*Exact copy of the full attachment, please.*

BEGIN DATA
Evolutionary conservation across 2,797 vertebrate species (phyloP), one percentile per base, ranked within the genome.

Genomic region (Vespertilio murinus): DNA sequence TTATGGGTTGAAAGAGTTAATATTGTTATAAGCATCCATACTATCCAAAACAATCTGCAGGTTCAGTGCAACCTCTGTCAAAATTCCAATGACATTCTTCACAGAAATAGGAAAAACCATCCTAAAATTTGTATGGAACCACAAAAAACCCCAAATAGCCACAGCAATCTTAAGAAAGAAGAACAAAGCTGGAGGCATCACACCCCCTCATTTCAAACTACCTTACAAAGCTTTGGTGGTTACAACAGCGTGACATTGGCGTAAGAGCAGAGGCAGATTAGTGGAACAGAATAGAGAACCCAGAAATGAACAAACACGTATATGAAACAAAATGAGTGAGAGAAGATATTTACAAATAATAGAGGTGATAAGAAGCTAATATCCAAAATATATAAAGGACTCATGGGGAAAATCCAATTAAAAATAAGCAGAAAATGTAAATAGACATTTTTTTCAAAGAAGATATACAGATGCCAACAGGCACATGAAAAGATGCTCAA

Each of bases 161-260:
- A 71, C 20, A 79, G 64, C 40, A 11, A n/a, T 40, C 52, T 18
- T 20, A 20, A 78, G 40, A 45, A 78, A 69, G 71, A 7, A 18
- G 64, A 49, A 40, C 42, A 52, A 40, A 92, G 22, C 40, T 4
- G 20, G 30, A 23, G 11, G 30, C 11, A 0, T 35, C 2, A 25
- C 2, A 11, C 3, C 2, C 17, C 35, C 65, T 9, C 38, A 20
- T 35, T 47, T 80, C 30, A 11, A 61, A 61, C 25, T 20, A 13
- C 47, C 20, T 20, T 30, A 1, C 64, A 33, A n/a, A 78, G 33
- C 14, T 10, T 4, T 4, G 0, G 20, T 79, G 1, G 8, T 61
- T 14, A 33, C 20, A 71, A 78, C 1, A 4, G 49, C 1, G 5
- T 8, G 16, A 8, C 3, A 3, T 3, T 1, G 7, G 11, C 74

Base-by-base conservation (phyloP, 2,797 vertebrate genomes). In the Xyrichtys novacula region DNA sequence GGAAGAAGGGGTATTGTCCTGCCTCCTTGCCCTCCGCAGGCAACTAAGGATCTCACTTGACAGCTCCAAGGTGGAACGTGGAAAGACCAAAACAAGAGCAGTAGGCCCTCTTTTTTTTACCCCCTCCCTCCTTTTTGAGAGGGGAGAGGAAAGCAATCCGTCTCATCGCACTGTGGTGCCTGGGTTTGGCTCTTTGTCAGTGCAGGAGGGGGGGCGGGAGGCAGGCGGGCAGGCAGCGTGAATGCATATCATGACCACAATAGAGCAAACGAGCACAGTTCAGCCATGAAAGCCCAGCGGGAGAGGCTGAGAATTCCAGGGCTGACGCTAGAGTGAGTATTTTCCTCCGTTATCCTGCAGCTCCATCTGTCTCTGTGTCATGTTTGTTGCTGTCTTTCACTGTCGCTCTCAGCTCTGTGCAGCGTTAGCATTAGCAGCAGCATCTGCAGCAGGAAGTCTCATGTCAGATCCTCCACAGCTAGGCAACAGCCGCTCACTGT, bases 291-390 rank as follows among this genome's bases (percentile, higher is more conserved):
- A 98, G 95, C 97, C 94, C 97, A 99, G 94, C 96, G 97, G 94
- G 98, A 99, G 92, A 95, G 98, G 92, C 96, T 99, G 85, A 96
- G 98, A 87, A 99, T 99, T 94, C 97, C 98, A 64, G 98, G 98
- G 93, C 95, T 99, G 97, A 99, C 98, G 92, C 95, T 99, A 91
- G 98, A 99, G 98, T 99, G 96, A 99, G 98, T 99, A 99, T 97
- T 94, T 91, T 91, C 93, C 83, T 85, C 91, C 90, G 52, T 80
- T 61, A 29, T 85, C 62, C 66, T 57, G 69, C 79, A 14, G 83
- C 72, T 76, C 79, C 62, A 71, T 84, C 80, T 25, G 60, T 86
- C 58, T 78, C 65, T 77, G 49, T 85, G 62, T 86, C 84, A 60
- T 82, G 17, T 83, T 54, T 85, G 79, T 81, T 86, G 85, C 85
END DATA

Evolutionary conservation across 2,797 vertebrate species (phyloP), one percentile per base, ranked within the genome.

Genomic region (Vespertilio murinus): DNA sequence TTATGGGTTGAAAGAGTTAATATTGTTATAAGCATCCATACTATCCAAAACAATCTGCAGGTTCAGTGCAACCTCTGTCAAAATTCCAATGACATTCTTCACAGAAATAGGAAAAACCATCCTAAAATTTGTATGGAACCACAAAAAACCCCAAATAGCCACAGCAATCTTAAGAAAGAAGAACAAAGCTGGAGGCATCACACCCCCTCATTTCAAACTACCTTACAAAGCTTTGGTGGTTACAACAGCGTGACATTGGCGTAAGAGCAGAGGCAGATTAGTGGAACAGAATAGAGAACCCAGAAATGAACAAACACGTATATGAAACAAAATGAGTGAGAGAAGATATTTACAAATAATAGAGGTGATAAGAAGCTAATATCCAAAATATATAAAGGACTCATGGGGAAAATCCAATTAAAAATAAGCAGAAAATGTAAATAGACATTTTTTTCAAAGAAGATATACAGATGCCAACAGGCACATGAAAAGATGCTCAA

Each of bases 161-260:
- A 71, C 20, A 79, G 64, C 40, A 11, A n/a, T 40, C 52, T 18
- T 20, A 20, A 78, G 40, A 45, A 78, A 69, G 71, A 7, A 18
- G 64, A 49, A 40, C 42, A 52, A 40, A 92, G 22, C 40, T 4
- G 20, G 30, A 23, G 11, G 30, C 11, A 0, T 35, C 2, A 25
- C 2, A 11, C 3, C 2, C 17, C 35, C 65, T 9, C 38, A 20
- T 35, T 47, T 80, C 30, A 11, A 61, A 61, C 25, T 20, A 13
- C 47, C 20, T 20, T 30, A 1, C 64, A 33, A n/a, A 78, G 33
- C 14, T 10, T 4, T 4, G 0, G 20, T 79, G 1, G 8, T 61
- T 14, A 33, C 20, A 71, A 78, C 1, A 4, G 49, C 1, G 5
- T 8, G 16, A 8, C 3, A 3, T 3, T 1, G 7, G 11, C 74

Base-by-base conservation (phyloP, 2,797 vertebrate genomes). In the Xyrichtys novacula region DNA sequence GGAAGAAGGGGTATTGTCCTGCCTCCTTGCCCTCCGCAGGCAACTAAGGATCTCACTTGACAGCTCCAAGGTGGAACGTGGAAAGACCAAAACAAGAGCAGTAGGCCCTCTTTTTTTTACCCCCTCCCTCCTTTTTGAGAGGGGAGAGGAAAGCAATCCGTCTCATCGCACTGTGGTGCCTGGGTTTGGCTCTTTGTCAGTGCAGGAGGGGGGGCGGGAGGCAGGCGGGCAGGCAGCGTGAATGCATATCATGACCACAATAGAGCAAACGAGCACAGTTCAGCCATGAAAGCCCAGCGGGAGAGGCTGAGAATTCCAGGGCTGACGCTAGAGTGAGTATTTTCCTCCGTTATCCTGCAGCTCCATCTGTCTCTGTGTCATGTTTGTTGCTGTCTTTCACTGTCGCTCTCAGCTCTGTGCAGCGTTAGCATTAGCAGCAGCATCTGCAGCAGGAAGTCTCATGTCAGATCCTCCACAGCTAGGCAACAGCCGCTCACTGT, bases 291-390 rank as follows among this genome's bases (percentile, higher is more conserved):
- A 98, G 95, C 97, C 94, C 97, A 99, G 94, C 96, G 97, G 94
- G 98, A 99, G 92, A 95, G 98, G 92, C 96, T 99, G 85, A 96
- G 98, A 87, A 99, T 99, T 94, C 97, C 98, A 64, G 98, G 98
- G 93, C 95, T 99, G 97, A 99, C 98, G 92, C 95, T 99, A 91
- G 98, A 99, G 98, T 99, G 96, A 99, G 98, T 99, A 99, T 97
- T 94, T 91, T 91, C 93, C 83, T 85, C 91, C 90, G 52, T 80
- T 61, A 29, T 85, C 62, C 66, T 57, G 69, C 79, A 14, G 83
- C 72, T 76, C 79, C 62, A 71, T 84, C 80, T 25, G 60, T 86
- C 58, T 78, C 65, T 77, G 49, T 85, G 62, T 86, C 84, A 60
- T 82, G 17, T 83, T 54, T 85, G 79, T 81, T 86, G 85, C 85